TheRivest-Shamir-Adlemanpublic-key algorithm (RSA) is the most widely used asymmetric cipher.It derives its security from the difficulty of factoring largeintegers that are the product of two large primes of roughly equalsize. Factoring is widely believed to be intractable (i.e.,infeasible, admitting no efficient, polynomial-time solution),although this isn't proven. RSA can be used for both encryptionand signatures.Until September 2000, RSA was claimed to be patented in the United States by PublicKey Partners, Inc., a company in which RSA Security, Inc. is apartner. (The algorithm is now in the public domain.) While thepatent was in force, PKP claimed that it controlled the use of theRSA algorithm in the USA, and that the use of unauthorizedimplementations was illegal. Until the mid-1990s, RSA Securityprovided a freely available reference implementation, RSAref, with alicense allowing educational and broad commercial use (as long as thesoftware itself was not sold for profit). They no longer support ordistribute this toolkit, though it is commonly available. Since RSAis now in the public domain, there's no longer any reason touse RSAref. It is no longer supported, some versions contain securityflaws, and there are better implementations out there; we discourageits use.The SSH-1 protocol specifies use of RSA explicitly. SSH-2 can usemultiple public-key algorithms, but it defines only DSA. [Section 3.9.1.2, 'Digital Signature Algorithm (DSA)'] The SECSH working group plans to add the RSAalgorithm to SSH-2 now that the patent has expired. In the meantime,only the F-Secure SSH2 Server implements RSA keys in SSH2, using theglobal key-format identifier 'ssh-rsa'. This isn'tyet part of the draft standard: to be technically correct it shoulduse a localized name, e.g., [email protected].[Section 3.5.1.1, 'Algorithm choice and negotiation'] However, this is unlikely to cause areal problem. The feature is useful for authentication to an SSH2server with an existing SSH1 key, so you don't need to generatea new (DSA) key.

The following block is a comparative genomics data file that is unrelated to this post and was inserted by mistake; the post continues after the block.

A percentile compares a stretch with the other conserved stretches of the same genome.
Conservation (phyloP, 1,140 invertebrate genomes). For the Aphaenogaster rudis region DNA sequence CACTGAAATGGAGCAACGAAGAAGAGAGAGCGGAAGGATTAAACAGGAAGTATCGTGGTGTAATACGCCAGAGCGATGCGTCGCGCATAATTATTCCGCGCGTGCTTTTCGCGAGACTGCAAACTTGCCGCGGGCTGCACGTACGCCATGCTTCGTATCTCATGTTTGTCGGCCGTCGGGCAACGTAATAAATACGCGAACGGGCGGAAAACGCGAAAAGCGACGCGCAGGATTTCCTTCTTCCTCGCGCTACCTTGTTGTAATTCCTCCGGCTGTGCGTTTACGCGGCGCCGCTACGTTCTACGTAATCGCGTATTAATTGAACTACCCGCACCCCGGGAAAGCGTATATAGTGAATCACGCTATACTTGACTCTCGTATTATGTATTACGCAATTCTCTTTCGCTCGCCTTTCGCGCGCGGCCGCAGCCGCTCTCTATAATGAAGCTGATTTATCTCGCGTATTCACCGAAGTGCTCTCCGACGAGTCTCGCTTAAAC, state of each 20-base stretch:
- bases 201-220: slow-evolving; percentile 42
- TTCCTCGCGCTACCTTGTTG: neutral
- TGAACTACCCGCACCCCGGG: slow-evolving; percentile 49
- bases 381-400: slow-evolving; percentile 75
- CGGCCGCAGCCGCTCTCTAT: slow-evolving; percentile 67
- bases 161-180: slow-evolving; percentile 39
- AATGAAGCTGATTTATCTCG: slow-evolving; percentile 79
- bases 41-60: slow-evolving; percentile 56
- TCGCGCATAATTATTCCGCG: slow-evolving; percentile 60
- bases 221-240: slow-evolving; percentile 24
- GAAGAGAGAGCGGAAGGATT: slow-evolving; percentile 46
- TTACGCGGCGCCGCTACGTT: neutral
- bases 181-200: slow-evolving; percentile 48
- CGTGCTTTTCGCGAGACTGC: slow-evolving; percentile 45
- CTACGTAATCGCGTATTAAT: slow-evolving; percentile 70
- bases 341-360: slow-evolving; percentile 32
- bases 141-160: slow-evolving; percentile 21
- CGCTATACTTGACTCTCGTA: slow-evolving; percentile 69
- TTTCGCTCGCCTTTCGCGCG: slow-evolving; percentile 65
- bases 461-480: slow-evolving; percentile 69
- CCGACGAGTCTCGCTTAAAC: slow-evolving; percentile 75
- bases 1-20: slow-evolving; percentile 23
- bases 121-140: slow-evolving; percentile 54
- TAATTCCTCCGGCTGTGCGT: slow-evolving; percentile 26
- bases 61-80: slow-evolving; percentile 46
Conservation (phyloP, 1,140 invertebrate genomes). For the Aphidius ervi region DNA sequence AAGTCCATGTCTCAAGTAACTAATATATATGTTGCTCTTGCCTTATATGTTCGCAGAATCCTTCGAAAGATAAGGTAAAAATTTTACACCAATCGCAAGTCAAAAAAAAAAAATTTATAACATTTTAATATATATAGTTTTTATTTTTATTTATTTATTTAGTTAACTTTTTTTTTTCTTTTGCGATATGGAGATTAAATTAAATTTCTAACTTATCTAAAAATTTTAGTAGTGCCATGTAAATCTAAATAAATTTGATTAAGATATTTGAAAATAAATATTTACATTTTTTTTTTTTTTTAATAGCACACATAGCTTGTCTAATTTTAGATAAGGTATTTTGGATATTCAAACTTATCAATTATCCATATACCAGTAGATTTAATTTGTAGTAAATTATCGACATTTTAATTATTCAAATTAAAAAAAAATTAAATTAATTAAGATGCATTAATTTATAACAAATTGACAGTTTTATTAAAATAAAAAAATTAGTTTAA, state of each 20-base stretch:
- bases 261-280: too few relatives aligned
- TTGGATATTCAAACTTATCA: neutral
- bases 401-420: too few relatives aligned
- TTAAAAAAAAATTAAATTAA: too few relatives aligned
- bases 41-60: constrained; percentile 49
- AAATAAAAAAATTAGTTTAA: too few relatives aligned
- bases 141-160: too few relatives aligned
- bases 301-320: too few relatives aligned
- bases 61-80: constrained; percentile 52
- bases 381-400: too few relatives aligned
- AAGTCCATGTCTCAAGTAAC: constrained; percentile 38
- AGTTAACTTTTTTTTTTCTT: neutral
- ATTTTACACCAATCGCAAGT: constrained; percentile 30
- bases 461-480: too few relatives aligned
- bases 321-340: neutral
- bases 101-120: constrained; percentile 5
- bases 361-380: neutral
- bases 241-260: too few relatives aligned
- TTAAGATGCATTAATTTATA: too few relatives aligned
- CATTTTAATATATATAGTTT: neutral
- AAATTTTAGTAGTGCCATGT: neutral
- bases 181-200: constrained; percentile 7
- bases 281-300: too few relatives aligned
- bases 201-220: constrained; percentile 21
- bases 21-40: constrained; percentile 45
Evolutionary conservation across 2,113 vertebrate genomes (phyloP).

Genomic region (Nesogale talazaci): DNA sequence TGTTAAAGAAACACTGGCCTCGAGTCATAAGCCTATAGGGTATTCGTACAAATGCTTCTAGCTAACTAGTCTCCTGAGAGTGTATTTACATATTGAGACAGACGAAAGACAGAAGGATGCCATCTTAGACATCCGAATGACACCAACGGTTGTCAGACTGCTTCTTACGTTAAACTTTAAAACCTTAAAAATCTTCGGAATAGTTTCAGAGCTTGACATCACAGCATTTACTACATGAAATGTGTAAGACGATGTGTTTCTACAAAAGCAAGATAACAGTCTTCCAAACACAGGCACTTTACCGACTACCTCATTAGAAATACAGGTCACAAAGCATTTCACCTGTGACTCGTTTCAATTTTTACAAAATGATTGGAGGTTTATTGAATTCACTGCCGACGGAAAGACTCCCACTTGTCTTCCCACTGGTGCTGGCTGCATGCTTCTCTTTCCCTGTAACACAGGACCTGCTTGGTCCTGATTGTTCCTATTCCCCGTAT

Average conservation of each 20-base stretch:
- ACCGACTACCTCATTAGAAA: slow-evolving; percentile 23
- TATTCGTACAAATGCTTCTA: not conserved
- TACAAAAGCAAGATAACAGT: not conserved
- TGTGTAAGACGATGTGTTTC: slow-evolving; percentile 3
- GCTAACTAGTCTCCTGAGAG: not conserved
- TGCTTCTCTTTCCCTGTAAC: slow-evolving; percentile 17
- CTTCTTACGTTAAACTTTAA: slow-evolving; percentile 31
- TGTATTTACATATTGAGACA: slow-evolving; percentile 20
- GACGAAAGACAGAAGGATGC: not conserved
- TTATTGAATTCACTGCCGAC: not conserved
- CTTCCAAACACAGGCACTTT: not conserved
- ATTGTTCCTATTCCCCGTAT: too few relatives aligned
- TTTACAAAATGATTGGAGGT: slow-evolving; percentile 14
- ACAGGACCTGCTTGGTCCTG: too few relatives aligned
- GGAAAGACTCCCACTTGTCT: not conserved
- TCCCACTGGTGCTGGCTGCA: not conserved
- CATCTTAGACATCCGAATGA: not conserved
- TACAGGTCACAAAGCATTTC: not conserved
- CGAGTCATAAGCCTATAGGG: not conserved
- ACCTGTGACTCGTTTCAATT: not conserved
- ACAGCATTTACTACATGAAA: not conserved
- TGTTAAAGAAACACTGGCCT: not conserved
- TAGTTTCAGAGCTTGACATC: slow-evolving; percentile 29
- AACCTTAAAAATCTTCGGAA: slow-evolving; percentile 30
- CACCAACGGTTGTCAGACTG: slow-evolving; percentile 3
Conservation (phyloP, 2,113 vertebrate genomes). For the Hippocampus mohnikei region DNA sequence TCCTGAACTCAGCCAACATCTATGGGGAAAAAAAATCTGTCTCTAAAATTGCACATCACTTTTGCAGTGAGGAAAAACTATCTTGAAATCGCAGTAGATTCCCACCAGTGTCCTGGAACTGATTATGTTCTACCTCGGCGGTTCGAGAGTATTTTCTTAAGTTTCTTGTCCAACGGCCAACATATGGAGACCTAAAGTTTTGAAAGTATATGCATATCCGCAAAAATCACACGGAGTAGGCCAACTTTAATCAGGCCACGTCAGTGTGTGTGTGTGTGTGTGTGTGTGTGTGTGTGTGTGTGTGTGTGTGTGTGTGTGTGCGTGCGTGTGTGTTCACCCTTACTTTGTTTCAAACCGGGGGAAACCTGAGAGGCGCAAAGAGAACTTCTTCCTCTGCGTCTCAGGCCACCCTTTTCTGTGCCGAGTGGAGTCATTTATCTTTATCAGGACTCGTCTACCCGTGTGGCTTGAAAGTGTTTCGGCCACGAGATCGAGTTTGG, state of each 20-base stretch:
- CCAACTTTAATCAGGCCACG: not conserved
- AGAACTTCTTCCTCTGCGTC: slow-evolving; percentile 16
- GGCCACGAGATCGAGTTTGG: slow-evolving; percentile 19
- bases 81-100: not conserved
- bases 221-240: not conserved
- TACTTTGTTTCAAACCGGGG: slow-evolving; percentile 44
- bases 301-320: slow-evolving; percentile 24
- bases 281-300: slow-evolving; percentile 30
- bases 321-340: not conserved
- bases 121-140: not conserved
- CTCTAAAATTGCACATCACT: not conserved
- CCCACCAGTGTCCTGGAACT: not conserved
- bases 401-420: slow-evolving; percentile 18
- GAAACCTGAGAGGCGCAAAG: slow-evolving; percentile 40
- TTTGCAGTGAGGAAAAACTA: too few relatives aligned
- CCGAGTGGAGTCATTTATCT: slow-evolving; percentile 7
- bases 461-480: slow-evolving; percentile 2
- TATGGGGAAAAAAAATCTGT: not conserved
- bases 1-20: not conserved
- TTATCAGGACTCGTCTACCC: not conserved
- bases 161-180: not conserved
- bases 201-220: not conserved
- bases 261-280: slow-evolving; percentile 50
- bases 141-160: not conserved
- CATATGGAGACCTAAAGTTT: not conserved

3.9.1.2. Digital Signature Algorithm (DSA)